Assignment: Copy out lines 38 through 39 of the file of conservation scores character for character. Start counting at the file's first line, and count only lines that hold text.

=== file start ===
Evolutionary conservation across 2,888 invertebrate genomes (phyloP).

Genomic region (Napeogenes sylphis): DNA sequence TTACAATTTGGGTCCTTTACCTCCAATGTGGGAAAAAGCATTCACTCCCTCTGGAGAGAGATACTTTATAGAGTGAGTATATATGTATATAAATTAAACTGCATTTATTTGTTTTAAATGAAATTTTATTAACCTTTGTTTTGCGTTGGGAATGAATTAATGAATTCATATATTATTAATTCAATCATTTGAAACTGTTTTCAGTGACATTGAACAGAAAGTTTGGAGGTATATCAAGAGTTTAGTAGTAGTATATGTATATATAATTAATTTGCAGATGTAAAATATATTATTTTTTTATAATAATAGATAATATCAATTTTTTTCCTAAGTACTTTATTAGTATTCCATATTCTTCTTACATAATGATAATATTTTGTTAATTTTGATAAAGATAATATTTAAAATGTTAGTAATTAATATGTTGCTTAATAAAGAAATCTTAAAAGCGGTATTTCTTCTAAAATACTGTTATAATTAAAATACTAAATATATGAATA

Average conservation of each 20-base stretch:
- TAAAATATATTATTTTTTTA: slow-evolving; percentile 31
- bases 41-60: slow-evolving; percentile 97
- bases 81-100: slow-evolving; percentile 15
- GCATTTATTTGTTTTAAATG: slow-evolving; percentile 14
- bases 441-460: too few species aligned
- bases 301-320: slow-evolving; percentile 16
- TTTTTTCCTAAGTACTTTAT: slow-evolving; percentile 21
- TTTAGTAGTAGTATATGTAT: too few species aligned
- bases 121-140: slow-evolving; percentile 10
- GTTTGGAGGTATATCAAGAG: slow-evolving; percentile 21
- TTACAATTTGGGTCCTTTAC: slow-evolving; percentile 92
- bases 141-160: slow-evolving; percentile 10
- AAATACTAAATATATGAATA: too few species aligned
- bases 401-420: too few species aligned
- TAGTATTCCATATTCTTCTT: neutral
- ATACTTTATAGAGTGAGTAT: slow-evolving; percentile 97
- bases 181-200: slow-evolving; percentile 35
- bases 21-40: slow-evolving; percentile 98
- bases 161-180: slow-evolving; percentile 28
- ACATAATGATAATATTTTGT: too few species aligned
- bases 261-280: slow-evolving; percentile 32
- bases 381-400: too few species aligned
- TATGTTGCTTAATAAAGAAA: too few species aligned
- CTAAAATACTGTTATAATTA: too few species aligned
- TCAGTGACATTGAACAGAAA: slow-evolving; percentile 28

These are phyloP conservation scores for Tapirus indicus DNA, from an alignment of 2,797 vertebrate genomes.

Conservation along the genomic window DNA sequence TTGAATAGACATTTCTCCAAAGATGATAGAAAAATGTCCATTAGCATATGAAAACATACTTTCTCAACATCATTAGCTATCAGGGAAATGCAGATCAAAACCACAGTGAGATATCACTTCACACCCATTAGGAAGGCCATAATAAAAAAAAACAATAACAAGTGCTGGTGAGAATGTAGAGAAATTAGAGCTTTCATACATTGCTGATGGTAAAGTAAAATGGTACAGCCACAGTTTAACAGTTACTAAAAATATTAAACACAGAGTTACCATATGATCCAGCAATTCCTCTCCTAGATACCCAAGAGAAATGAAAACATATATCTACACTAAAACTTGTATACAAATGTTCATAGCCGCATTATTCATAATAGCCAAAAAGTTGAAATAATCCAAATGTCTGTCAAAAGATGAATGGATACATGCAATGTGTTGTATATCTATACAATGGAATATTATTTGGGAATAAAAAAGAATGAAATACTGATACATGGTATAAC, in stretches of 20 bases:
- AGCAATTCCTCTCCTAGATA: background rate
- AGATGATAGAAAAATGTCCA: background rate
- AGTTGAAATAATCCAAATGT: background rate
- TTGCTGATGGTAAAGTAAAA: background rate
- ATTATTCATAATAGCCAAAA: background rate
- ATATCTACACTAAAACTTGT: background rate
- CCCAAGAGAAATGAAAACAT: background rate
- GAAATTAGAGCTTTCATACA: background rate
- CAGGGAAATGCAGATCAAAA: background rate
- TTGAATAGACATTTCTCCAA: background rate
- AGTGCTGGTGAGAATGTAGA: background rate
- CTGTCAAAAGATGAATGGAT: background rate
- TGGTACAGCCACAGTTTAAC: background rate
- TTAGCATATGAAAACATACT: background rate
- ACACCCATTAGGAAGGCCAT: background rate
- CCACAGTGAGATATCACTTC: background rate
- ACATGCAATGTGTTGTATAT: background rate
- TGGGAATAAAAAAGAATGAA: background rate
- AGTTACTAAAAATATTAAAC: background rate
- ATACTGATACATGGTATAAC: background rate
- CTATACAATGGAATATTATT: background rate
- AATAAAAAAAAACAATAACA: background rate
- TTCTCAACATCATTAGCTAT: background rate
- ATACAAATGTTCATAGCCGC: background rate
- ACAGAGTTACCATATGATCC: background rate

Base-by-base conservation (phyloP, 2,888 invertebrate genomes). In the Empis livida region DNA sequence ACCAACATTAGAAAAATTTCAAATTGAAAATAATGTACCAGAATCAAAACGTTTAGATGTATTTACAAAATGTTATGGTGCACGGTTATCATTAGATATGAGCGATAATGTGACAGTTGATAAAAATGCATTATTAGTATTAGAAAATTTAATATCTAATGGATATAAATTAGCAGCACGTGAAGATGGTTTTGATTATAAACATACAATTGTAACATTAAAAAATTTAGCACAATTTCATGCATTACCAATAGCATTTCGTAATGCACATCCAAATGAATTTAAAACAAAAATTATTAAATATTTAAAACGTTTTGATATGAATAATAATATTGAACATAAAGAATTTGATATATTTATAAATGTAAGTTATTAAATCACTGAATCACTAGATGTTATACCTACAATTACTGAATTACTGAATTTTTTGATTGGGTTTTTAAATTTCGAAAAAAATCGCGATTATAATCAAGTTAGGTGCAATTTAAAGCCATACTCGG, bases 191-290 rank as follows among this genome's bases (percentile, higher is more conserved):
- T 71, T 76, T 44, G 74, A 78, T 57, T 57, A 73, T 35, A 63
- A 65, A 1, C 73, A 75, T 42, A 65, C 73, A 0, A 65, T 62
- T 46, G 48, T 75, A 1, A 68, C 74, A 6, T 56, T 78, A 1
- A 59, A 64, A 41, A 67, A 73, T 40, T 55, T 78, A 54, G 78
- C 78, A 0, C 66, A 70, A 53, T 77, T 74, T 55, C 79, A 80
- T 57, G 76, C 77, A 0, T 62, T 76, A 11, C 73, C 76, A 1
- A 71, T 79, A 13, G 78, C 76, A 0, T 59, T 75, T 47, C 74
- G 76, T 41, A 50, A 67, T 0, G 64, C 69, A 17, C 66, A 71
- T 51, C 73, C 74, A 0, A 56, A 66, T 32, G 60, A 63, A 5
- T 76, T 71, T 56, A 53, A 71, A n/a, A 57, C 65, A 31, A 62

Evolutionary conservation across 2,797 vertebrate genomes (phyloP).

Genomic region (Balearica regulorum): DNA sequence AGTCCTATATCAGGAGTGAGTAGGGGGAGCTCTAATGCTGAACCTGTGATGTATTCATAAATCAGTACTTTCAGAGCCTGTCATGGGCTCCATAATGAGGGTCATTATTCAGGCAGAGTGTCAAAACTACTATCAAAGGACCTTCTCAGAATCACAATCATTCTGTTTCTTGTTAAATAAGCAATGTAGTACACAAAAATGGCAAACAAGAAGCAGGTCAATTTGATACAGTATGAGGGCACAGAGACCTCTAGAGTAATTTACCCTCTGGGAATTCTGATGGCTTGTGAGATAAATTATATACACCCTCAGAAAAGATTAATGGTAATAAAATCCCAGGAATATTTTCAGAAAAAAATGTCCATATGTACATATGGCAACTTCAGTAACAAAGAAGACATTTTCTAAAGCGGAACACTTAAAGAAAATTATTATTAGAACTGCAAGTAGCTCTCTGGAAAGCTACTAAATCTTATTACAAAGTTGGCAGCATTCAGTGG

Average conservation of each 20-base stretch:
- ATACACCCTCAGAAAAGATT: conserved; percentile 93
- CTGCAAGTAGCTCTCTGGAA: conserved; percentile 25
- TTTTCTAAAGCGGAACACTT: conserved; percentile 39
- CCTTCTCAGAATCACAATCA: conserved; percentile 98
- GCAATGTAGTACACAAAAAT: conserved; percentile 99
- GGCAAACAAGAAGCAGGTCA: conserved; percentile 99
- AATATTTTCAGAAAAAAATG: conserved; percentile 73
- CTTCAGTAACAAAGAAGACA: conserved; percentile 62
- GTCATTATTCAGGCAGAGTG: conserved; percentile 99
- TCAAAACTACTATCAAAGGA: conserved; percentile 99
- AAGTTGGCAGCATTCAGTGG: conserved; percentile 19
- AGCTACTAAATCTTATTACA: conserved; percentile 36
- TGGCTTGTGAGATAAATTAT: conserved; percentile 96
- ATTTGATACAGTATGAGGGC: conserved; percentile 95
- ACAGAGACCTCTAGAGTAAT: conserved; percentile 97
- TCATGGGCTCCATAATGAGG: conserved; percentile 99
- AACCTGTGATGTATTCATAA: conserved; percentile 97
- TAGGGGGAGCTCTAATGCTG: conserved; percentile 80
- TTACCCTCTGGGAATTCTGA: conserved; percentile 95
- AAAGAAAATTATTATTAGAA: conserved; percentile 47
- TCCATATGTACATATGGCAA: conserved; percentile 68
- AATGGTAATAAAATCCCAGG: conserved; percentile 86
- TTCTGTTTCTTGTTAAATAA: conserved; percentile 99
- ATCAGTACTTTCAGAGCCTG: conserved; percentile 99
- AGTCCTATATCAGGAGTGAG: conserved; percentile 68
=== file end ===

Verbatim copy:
- GAAATTAGAGCTTTCATACA: background rate
- CAGGGAAATGCAGATCAAAA: background rate